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Capillary Electrophoresis Interfaced with a Mass Spectrometer (CE-MS): Technical Considerations and Applicability for Biomarker Studies in Animals

[ Vol. 15 , Issue. 1 ]

Author(s):

Amaya Albalat, Holger Husi, Justyna Siwy, Jarlath E. Nally, Mark McLauglin, Peter D. Eckersall and William Mullen   Pages 23 - 35 ( 13 )

Abstract:


Proteomics is a growing field that has the potential to be applied to many biology-related disciplines. However, the study of the proteome has proven to be very challenging due to its high level of complexity when compared to genome and transcriptome data. In order to analyse this level of complexity, high resolution separation of peptides/proteins are needed together with high resolution analysers. Currently, liquid chromatography and capillary electrophoresis (CE) are the two most widely used separation techniques that can be coupled on-line with a mass spectrometer (MS). In CE, proteins/ peptides are separated according to their size, charge and shape leading to high resolving power. Although further progress in the area of sensitivity, throughput and proteome coverage are expected, MS-based proteomics have developed to a level at which they are habitually applied to study a wide range of biological questions. The aim of this review is to present CE-MS as a proteomic analytical platform for biomarker research that could be used in farm animal and veterinary studies. This is a MS-analytical platform that has been widely used for biomarker research in the biomedical field but its application in animal proteomic studies is relatively novel. The review will focus on introducing the CE-MS platform and the primary considerations for its application to biomarker research. Furthermore, current applications but more importantly potential application in the field of farm animals and veterinary science will be presented and discussed.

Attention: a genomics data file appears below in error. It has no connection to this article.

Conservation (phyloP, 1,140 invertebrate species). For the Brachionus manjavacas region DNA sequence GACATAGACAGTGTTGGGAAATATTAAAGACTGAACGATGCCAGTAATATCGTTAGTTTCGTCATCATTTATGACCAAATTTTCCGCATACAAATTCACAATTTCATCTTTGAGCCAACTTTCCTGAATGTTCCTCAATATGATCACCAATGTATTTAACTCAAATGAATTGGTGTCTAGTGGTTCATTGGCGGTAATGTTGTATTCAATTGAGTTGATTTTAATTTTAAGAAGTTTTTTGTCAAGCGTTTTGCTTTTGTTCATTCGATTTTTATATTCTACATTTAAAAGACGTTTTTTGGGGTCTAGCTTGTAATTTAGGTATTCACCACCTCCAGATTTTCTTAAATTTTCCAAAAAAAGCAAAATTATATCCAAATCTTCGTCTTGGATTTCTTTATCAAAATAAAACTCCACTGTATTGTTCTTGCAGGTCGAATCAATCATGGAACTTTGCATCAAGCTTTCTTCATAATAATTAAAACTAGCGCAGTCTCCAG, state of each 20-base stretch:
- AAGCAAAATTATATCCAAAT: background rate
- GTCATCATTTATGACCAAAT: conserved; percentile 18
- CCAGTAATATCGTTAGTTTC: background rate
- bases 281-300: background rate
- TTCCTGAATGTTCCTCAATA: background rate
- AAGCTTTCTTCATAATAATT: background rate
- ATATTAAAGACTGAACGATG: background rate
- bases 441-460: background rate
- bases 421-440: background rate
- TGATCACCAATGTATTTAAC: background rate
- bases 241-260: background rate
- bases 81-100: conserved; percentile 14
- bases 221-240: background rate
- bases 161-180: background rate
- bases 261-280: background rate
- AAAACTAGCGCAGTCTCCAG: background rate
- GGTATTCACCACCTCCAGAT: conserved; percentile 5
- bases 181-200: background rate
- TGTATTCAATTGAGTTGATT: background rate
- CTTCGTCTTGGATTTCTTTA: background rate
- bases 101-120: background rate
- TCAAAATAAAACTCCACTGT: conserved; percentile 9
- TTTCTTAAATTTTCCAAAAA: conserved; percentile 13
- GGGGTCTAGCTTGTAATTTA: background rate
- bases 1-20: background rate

Keywords:

Biomarkers, CE-MS, farm animals, peptide profiling.

Affiliation:

Institute of Cardiovascular and Medical Sciences, University of Glasgow, Glasgow, G12 8TA, Scotland, UK; Present Address: Institute of Aquaculture, School of Natural Sciences, University of Stirling, Stirling, FK9 4LA, Scotland, UK.



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